Brain Training and Games To Play
Exercise reduces the odds of developing heart disease, stroke and diabetes. When it comes to your brain, it:
• improves blood flow and memory
• stimulates chemical changes in the brain that enhance learning, mood and thinking
• changes the brain in ways that protect memory and thinking skills
Clearly physical exercise can help your brain stay healthy. In addition, recent research indicates that mental exercise, often referred to as “brain training,” can keep our brains young and healthy as well. Some studies suggest that brain training activities have helped older adult brains remain mentally sharper for an additional 10 years.
When we exercise, it’s important to cross-train our bodies to work all our muscle groups, and raise our heart rate for maximum health benefits. The same is true for the brain!
We know that different parts of our brain control different abilities and thinking skills. So, it is important to engage and strengthen different areas of your brain that impact various abilities. Brain training can improve:
- Attention/Concentration – focus on a specific task and concentrate on the task long enough to accomplish it successfully
- Thinking – process information, make connections, make decisions and create new ideas
- Memory – gather, store, and retrieve information for short- and long-term use
- Language – comprehend both spoken and written words and provide the skills necessary to receive and communicate information
- Visuospatial Ability – make sense of the world we see around us, such as shapes, angles, ideas and relationships
- Executive Functions – plan, organize, evaluate and manage our day-to-day selves and interactions with others and our world to create results and solve problems
Recommendations for mental exercise
Now that we know the areas of our brain that benefit from regular exercise, we need to know what type of activities work best for each.
Common questions we hear include, “What do you recommend as mental exercise?” and “Are crossword puzzles, Sudoku, and chess, enough to flex my brain muscle?” Well, the answer is yes – and no. These types of learned activities that are repeated regularly, may in fact help maintain brain health. In that regard they are certainly worth your time.
However, in order to build cognitive reserve (neural networks that are resilient and can maintain function even when there’s damage to brain cells), it helps if you challenge yourself to advance from beginner level to mastery level. To really flex our brain muscles, we need to increase new learning opportunities.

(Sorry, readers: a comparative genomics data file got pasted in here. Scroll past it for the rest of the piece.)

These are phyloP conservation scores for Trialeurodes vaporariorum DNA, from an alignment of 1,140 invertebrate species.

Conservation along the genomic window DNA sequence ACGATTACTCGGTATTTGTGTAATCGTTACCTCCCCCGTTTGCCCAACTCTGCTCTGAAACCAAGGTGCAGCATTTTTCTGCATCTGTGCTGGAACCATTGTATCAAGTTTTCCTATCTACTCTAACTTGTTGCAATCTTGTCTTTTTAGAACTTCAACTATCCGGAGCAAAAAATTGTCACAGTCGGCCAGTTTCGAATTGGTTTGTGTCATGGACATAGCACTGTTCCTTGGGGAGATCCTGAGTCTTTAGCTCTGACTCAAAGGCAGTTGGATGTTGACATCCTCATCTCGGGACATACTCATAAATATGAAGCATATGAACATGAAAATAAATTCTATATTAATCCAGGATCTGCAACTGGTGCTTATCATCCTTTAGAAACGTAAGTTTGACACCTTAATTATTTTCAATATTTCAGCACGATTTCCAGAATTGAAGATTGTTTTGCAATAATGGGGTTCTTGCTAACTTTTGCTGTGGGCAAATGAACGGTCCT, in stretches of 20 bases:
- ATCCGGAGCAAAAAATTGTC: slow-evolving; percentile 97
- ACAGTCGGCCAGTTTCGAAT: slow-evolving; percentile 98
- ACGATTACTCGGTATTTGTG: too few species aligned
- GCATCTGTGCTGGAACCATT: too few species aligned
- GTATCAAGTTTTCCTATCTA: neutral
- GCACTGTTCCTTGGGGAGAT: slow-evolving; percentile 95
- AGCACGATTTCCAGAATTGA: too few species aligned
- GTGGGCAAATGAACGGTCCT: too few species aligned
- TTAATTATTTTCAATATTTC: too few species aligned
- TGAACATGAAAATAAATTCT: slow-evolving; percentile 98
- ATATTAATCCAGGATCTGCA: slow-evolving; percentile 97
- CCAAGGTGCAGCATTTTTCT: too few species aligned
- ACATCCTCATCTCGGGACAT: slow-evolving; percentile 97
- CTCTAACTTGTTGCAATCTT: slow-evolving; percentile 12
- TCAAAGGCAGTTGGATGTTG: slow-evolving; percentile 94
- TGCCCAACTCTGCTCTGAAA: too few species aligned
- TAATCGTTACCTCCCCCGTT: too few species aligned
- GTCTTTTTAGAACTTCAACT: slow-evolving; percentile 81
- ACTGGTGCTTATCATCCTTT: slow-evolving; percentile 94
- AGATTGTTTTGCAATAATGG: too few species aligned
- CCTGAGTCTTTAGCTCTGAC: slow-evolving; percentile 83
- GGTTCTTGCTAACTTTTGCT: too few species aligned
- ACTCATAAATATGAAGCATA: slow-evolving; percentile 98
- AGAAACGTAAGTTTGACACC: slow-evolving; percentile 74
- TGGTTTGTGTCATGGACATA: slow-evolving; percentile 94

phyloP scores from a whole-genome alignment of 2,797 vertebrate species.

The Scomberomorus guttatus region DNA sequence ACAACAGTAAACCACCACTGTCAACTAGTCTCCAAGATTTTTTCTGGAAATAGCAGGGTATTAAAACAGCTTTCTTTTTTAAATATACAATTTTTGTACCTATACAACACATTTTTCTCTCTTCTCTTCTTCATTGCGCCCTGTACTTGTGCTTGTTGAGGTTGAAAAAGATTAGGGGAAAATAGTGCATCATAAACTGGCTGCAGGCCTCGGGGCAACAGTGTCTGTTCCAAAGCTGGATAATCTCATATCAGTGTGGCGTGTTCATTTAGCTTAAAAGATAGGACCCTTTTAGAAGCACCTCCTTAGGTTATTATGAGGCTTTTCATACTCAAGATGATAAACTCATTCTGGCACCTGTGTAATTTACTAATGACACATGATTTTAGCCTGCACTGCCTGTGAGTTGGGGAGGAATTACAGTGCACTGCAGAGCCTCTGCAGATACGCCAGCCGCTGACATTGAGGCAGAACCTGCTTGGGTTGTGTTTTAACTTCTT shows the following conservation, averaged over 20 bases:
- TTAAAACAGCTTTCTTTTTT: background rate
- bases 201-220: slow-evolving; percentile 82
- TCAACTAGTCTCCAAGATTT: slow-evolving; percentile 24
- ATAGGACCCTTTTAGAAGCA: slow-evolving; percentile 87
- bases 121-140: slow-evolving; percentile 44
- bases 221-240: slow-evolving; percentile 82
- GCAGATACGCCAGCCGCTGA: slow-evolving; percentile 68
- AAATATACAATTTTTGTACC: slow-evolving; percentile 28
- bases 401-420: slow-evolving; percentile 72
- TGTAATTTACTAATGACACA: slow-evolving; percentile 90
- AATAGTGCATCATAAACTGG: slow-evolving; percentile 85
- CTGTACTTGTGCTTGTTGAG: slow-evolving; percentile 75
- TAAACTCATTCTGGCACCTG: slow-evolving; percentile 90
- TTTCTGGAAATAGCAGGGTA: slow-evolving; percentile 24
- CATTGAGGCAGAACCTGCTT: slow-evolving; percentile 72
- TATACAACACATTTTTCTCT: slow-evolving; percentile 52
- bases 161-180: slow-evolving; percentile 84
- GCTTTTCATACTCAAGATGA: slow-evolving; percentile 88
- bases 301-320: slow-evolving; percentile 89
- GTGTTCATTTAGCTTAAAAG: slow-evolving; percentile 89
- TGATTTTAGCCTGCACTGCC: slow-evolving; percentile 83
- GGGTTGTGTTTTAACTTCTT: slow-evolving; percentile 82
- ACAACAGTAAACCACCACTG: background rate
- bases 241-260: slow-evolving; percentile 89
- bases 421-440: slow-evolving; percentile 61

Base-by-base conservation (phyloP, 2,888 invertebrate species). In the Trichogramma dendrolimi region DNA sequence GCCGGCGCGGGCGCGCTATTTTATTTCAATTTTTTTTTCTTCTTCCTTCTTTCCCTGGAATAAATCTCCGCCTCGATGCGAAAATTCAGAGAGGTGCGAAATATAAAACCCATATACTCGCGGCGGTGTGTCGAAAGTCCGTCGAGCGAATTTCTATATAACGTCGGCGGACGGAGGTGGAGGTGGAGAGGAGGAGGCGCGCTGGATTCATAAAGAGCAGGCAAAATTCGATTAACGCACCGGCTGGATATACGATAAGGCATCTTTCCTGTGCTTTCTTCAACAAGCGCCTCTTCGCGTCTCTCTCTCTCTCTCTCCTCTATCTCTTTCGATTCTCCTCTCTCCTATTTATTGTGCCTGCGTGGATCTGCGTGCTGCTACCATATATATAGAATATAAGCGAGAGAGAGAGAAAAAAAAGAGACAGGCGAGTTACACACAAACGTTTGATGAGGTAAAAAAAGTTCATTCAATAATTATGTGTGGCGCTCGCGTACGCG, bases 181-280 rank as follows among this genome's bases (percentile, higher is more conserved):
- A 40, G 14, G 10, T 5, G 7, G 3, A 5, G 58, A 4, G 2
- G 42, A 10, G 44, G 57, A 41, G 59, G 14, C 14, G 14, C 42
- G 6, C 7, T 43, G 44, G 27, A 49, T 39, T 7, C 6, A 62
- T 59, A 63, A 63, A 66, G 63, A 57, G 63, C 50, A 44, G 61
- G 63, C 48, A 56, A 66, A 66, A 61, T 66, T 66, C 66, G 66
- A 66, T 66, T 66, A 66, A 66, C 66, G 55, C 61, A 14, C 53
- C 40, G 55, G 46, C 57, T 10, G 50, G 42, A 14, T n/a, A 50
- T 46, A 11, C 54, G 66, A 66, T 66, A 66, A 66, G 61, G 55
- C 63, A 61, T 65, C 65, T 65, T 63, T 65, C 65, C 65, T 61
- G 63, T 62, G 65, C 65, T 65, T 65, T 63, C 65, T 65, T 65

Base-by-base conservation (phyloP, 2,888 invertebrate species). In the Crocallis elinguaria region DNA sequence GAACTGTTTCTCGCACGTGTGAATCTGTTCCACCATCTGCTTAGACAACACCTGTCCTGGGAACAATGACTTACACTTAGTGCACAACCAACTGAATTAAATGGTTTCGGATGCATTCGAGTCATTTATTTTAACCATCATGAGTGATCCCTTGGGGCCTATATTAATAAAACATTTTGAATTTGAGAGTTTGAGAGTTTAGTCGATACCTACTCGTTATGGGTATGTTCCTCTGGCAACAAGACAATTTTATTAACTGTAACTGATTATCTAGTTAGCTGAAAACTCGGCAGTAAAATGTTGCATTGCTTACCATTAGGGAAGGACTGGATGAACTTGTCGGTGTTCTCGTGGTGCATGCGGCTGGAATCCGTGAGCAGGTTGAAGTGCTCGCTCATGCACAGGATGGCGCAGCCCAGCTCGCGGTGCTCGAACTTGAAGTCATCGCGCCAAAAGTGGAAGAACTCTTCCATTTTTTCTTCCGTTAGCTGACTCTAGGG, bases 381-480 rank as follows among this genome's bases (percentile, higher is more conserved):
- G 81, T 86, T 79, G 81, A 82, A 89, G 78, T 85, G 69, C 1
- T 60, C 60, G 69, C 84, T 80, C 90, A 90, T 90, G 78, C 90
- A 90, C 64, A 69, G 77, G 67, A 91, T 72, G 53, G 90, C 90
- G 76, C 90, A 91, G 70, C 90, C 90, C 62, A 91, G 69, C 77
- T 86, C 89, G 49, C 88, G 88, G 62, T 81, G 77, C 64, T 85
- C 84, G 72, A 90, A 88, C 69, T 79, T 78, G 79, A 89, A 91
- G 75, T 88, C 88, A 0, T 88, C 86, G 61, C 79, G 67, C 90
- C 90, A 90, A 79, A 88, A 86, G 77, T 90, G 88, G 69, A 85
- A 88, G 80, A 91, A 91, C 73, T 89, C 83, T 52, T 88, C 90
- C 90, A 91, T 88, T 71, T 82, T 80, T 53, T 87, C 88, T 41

For instance, have you always wanted to learn French? Or have you thought about becoming a Master Gardener? Maybe take up Mahjong? In all these cases you’d be learning new things rather than repeating familiar mental exercise activities. This helps to create that cognitive reserve. Remember, the key to maintaining brain health as you age is to consistently learn new things.
To target and brain train the different areas of the brain consider the following games and activities:
Games and activities for brain training
|Attention/Concentration||card games, Uno, Bridge, Monopoly
||balance your check book, calculate tips or sales discounts|
|Memory||Stare, Memory, Scene It?, Trivial Pursuit, Guess Who?||dance class, Tai Chi, Zumba, cooking, shopping|
|Language||Taboo, Scattergories, Catch Phrase, Balderdash, Boggle, Crosswords||learn a foreign language, word-of-the-day, reading, writing class, book/movie club discussion|
|Visuospatial Ability||jigsaw puzzles, word search, find the difference, video games||art class, photography, shopping, cooking|
|Executive Functions||chess, checkers, Sudoku, Clue, Sorry, Battleship, Connect Four||trip planning, dinner party hosting, assembly of a new craft project, child/pet care|
Taking steps to give your brain a workout can be fun but remember not to get fixated on one brain training activity. As with most things, variety and moderation are important. Success is found in doing the things you enjoy, so choose wisely and give yourself permission to just say no to games and learning activities you don’t enjoy.
Keeping your brain healthy
In addition to your brain training, keep your brain mentally stimulated to lower your risk for memory and thinking issues as you age. Include these activities in your daily life:
- continue to get regular exercise
- follow a heart- and brain-healthy diet
- maintain your physical health
- get proper sleep
- reduce your stress level
- spend time interacting communally
About the Author:
Terry Fogerty is the community outreach coordinator in the Alzheimer’s Disease and Memory Disorders Center at Rhode Island Hospital.
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